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Semen Stones
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Questions in the Urology forum are answered by medical professionals at Healthcare Magic. Topics covered include benign prostate disease, penis curvature, cystisis, kidney stones, pediatric urology, prostate, sexual dysfunction, urinary tract infections (UTI), and urological cancers.

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Semen Stones

When performing oral sex to my husband small stones are mixed in with his semen when he ejaculates.
Please send me all information and name of this topic.

Thank you in advance,

concerned,

Irene Roselli
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One of the more common reasons for stones in the semen are prostate stones.  I am going to forward an explaination from Dr. Richard Alexander, a urologist at the University of Maryland.  

"Stones in the prostate are very common. They appear to be calcified proteinaceous bodies called corpora amylacea. The are thought to occur because the secretions of the prostate cannot get out of the gland because of the disarray of the architecture of the ducts due to BPH or benign prostatic hypertrophy, an almost universal growth of the prostate in men as they age. It is thought that these secretions dry out or become "inspissated" and form into a round proteinaceous body, much like a pearl in an oyster. They then become calcified.

This is not the only mechanism leading to the formation of prostate calcifications. They may appear secondary to an infection with insufficiently drained pus and detritus, eventually calcifying. Other calcifications, usually more widespread, can show up in the tissue surrounding the prostatic glandular units following an inflammatory process associated with tissue destruction or changes in the local biochemical environment (acidity, electrolyte changes). Finally, calcifications detected in the prostate can be located intraluminally inside the ejaculatory ducts, resulting from calcification of detritus in the seminal tract, eventually moving down into some narrow segment of the ejaculatory duct.

Prostatic stones are very common and generally do not cause symptoms in and of themselves but may be associated with the symptoms of BPH which men can get as they age and their BPH progresses. The stones are usually located between the BPH growth or "adenoma" and the compressed, normal prostatic tissue around the adenoma which is called the "surgical capsule" of the gland because it is the limit of resection of BPH when performed transurethrally. Stones in the urinary tract are completely different. These stones are found in the kidney where they form and can cause symptoms when the stone "passes" by moving down the ureter, the muscular tubelike structure that connects the kidney to the bladder. The presence of the stone, if it is large, in the ureter causes blockage of the ureter and "urethral colic", a spasm type pain that is severe and is often described by my patients as the worst thing they have ever felt in their lives. Kidney stones form from the urine and are often associated with some sort of metabolic problem that predisposes the patient to forming stones but this is not always the case of some patients simply form stones for no reason that can be elucidated. Kidney stones can sit in the kidney for years and not cause symptoms but can become infected and be a persistent nexus or source of infection for years. Typically infection stones are a different type of mineral and the infection cannot be cleared without removing the stone. It is possible that prostatic stones could be the same, that is, they could serve as a source of persistent and recurring infection in prostatitis. The only thing that makes me less enthusiastic about this possibility as an explanation for the relapsing and recurrent symptoms of prostatitis is that so few patients with prostatitis have a bacterial infection documented to be present in the urine or prostatic secretions. In large series of men a bacterial infectious etiology is found in only 51% of men. Unfortunately, urologists have concentrated on this subpopulation because it represents something they can treat but still does not appear to be relevant to 90% of men with the symptoms but no infection.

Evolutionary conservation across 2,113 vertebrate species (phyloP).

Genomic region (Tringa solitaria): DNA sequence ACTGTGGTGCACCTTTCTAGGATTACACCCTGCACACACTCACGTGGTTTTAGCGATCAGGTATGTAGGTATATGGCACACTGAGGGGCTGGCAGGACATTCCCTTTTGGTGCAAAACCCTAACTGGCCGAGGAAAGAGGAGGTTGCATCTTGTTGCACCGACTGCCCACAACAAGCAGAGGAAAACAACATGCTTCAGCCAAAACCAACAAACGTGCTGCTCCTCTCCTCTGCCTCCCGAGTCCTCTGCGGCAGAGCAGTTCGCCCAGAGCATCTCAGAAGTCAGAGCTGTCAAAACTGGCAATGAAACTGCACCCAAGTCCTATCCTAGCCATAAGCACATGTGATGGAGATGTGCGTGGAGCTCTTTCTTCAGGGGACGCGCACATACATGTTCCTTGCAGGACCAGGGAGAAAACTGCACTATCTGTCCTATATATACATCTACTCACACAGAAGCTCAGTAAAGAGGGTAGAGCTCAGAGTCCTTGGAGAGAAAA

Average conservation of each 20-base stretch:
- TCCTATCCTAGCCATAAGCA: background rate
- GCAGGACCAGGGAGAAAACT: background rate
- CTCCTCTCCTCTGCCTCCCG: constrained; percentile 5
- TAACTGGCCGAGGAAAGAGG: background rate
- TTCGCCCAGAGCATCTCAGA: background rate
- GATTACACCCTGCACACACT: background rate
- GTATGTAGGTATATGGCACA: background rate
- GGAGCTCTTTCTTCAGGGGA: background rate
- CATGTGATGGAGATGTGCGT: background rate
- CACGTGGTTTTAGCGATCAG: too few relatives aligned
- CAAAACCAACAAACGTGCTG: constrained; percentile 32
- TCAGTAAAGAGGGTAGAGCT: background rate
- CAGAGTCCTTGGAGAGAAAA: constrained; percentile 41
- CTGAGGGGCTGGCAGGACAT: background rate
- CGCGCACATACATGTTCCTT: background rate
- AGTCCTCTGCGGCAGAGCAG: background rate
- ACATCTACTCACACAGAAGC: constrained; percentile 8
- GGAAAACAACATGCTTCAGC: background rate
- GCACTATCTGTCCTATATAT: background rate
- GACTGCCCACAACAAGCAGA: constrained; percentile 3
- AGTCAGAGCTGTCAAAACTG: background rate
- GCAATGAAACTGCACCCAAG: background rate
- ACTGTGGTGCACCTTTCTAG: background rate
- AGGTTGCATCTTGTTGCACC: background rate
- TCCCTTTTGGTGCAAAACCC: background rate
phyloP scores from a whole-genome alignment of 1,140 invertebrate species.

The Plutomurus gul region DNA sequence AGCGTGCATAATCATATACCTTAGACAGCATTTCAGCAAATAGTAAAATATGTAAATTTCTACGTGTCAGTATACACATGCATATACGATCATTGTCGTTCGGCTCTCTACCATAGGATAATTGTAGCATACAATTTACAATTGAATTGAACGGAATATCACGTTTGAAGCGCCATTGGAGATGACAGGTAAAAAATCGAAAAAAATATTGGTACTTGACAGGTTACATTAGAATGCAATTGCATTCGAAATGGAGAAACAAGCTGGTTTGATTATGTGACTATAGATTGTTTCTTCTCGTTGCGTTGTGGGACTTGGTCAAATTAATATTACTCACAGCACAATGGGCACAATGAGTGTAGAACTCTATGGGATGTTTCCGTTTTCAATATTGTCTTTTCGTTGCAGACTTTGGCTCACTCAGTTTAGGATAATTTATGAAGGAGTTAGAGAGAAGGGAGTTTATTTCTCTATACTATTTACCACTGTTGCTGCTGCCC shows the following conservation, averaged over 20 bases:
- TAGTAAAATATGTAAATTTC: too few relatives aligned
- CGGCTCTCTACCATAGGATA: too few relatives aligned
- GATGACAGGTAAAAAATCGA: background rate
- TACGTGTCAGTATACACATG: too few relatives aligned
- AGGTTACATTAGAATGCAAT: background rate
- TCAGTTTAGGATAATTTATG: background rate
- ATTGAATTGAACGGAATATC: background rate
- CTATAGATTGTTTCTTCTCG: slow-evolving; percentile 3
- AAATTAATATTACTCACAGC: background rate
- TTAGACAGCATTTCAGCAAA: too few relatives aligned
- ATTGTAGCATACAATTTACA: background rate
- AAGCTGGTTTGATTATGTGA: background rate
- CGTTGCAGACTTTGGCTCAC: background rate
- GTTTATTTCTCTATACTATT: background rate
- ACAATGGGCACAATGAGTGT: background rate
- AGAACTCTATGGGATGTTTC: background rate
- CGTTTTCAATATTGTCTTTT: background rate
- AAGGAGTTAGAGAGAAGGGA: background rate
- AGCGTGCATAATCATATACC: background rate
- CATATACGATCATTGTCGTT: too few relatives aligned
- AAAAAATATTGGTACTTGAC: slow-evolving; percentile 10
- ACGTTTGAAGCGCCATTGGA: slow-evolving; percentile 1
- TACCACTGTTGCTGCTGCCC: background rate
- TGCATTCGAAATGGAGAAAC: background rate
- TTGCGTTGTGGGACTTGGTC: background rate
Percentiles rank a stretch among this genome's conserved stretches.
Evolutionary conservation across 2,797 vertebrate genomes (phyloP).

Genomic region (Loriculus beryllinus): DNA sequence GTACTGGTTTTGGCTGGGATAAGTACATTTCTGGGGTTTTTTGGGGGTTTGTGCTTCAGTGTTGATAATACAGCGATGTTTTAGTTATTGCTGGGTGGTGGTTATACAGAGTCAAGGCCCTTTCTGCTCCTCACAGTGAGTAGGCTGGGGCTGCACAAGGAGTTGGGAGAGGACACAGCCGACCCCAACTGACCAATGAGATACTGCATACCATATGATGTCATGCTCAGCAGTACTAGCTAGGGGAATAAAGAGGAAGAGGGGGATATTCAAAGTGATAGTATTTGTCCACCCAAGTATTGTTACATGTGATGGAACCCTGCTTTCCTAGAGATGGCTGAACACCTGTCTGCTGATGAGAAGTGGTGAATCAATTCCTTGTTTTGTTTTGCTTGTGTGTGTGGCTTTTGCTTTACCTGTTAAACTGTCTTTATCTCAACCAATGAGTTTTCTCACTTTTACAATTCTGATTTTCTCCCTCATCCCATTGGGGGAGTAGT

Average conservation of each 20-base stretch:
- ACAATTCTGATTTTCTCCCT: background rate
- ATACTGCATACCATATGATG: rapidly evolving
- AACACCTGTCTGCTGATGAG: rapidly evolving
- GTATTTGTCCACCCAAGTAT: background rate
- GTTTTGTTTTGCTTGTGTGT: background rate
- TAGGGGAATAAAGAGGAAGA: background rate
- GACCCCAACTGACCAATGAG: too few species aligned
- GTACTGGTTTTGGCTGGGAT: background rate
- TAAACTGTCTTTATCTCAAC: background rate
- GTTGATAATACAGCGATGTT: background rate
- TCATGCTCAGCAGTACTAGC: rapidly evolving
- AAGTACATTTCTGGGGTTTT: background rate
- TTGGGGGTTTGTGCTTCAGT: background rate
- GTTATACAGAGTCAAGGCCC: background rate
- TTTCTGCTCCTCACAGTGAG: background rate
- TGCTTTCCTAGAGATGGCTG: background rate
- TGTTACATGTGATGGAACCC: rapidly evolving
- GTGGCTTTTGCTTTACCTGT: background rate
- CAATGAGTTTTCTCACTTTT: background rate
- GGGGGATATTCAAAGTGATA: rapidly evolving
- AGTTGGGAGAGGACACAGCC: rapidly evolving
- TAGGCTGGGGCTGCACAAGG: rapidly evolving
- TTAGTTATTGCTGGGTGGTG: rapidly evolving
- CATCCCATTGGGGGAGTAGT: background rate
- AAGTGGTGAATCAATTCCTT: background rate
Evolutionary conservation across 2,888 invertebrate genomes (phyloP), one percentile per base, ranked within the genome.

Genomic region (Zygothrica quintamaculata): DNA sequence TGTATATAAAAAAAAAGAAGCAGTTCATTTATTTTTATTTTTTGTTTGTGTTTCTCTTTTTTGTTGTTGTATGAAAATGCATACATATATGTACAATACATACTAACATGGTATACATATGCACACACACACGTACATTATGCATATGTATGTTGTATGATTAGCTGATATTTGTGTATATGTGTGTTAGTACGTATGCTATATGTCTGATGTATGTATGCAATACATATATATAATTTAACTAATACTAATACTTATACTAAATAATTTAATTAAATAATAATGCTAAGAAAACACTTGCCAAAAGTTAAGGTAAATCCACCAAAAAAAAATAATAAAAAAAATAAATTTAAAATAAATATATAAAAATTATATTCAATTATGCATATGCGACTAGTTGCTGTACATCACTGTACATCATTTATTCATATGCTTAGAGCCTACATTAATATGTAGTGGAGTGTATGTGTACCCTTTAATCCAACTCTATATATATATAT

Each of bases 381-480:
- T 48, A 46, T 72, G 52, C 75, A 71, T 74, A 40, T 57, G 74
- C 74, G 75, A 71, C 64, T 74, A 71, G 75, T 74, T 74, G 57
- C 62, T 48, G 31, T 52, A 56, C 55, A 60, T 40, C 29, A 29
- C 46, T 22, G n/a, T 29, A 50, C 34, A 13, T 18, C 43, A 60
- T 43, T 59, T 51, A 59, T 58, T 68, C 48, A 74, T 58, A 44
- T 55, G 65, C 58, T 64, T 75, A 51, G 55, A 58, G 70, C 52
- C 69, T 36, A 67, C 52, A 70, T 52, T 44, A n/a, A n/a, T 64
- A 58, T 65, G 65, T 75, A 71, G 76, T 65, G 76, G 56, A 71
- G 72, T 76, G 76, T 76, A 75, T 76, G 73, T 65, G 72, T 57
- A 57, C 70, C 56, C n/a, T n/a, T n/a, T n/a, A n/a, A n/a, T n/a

Many patients have had symptoms and several courses of treatment long before a culture has been attempted. The microorganisms may have been killed, but, without removal of obstruction, the inflammatory process may continue in the affected gland. This chronic inflammation may, eventually, live its own life, either due to persistence of highly resistant clones of microorganisms in low concentration and/or inflammatory reaction to products of the immunological defense mechanism and/or inflammatory reaction to glandular secretions/pus/detritus which cannot escape. Therefore, cultures from prostatic expressed secretion may not yield a positive result. Furthermore, even in presence of microorganisms in high = culturable concentrations, the culture may be (permanently or temporarily) negative if the process is sealed off by a stone or scar tissue."

Followup with your personal physician is essential.

This answer is not intended as and does not substitute for medical advice - the information presented is for patient education only. Please see your personal physician for further evaluation of your individual case.

Kevin, M.D.
Medical Weblog:
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